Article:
Focus on the problem

by | Dec 1, 2020 | Resources

DISCLAIMER: Below is NOT a method to accept or reject new ideas, but to refine the idea, define the features of the solution and roadmap it.

If you are working on a new idea, focus on the problem more than the solution. Why?

Focusing on the problem gives you the space to remain unattached to your solution. Often we as humans get attached to what we create; aka solutions. Focusing on the problem allows you to keep yourself detached long enough so you can thoroughly explore possible solutions.

Focusing on the problem first helps you explore if other people have tried to solve in the past in different ways. To really solve a problem well, one will (and should try to) encounter as many different solutions as possible and understand their pros and cons. The idea of course is not to get into a mad hunt of all possible alternatives, but is more to remain open to multiple solutions that you come by.

Focusing on the problem helps you focus on the user. One asks deeper questions about the user – are there sufficient number of people who have this problem? – Is my solution approach going to help all the sections of users that have this problem? – Can I discover other types of users that have the same problem? – What are the parts that are harder to solve and the parts that are easier to solve?

Finally, understanding a problem well is a good reality check. It keeps you grounded during you long and tiresome solution design process and also helps you stand your ground when people test the validity of your idea at a later stage.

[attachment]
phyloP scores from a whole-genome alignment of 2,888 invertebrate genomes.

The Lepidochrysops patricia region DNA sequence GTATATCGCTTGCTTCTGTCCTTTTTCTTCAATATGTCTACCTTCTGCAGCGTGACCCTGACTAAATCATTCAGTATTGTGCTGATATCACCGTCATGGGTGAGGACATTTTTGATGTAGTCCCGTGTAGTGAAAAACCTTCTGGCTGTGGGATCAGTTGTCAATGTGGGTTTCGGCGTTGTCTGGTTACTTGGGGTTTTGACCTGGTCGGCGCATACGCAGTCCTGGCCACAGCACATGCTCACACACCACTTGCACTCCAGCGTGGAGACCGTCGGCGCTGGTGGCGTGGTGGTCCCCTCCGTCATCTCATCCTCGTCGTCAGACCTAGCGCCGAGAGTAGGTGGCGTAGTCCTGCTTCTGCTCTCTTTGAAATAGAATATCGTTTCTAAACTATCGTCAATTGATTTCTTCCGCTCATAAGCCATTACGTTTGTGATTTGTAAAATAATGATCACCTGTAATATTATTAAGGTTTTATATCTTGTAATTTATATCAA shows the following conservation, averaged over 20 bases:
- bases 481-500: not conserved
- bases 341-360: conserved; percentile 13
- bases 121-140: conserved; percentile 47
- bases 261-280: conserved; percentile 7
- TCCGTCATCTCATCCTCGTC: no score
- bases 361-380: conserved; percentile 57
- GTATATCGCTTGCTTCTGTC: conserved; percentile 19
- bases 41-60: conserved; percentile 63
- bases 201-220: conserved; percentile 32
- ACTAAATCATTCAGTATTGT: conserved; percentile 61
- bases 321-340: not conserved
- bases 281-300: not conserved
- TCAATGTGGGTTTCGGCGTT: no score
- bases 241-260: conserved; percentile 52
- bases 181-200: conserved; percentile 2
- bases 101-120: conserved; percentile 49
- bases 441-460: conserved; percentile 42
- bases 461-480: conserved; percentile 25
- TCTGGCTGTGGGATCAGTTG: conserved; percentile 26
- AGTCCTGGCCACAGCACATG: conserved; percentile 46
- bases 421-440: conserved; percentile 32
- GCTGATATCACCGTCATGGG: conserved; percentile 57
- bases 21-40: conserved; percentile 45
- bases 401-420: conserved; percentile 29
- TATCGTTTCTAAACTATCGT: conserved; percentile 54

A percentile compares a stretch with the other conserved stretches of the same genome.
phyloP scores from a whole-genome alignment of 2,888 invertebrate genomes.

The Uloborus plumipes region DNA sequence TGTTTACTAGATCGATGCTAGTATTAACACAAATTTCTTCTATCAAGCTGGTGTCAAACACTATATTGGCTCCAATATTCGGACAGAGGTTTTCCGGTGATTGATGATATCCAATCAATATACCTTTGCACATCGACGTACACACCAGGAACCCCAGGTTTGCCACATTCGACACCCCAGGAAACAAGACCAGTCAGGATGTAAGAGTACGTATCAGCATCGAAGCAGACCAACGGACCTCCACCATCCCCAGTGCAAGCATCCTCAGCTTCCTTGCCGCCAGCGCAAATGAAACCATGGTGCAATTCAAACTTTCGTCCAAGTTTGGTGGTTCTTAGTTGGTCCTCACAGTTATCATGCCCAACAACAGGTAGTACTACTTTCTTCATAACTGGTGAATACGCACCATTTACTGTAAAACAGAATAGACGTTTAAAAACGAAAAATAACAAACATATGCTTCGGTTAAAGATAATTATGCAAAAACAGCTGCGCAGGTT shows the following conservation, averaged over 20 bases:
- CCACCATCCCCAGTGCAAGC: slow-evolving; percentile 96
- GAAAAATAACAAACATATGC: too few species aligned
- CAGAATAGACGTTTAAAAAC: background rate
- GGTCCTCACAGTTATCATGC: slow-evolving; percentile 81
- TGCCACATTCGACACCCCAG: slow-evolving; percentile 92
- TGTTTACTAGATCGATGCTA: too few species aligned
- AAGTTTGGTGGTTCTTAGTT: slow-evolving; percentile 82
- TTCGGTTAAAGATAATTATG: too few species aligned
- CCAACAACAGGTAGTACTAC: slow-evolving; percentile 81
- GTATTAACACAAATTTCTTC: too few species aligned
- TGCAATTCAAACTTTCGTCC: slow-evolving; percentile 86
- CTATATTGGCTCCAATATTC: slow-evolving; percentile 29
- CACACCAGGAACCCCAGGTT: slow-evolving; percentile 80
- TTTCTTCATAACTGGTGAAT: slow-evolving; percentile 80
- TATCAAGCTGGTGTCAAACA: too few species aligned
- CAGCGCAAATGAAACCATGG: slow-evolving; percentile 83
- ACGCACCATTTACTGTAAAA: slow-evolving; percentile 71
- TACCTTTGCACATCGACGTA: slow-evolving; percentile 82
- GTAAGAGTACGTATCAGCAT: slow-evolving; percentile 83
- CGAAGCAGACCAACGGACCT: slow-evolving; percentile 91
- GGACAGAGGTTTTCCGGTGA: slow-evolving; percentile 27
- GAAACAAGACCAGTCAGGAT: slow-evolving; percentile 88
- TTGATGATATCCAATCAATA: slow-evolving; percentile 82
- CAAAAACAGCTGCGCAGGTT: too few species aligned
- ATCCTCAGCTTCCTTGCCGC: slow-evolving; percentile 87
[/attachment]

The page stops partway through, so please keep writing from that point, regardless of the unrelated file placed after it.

By the way, sometimes it hard to define a “problem”. Sometimes people tell me that all new ideas do not spring from a “problem”. Facebook, for example, is a very successful solution that solves a problem people never had. I would beg to differ. Facebook’s mission is “to give people the power to share and …… stay connected with friends and family.” Staying connected with people you know is a strong NEED which can very well translate as the problem Facebook is trying to solve. Sometimes NEED is a more correct word than PROBLEM. But PROBLEM works in most cases. So remember to focus on the problem the next time you work on a new idea. And yes there are many many problems in the world that are calling to be solved. World hunger, working with remote teams, failing software projects, inexpensive last mile on-time delivery, agriculture’s dependence on natural irrigation, mankind’s never ending need for energy, wastage of energy. The list goes on and on. Have fun solving problems!
Abhishek Bagalkot

Abhishek Bagalkot

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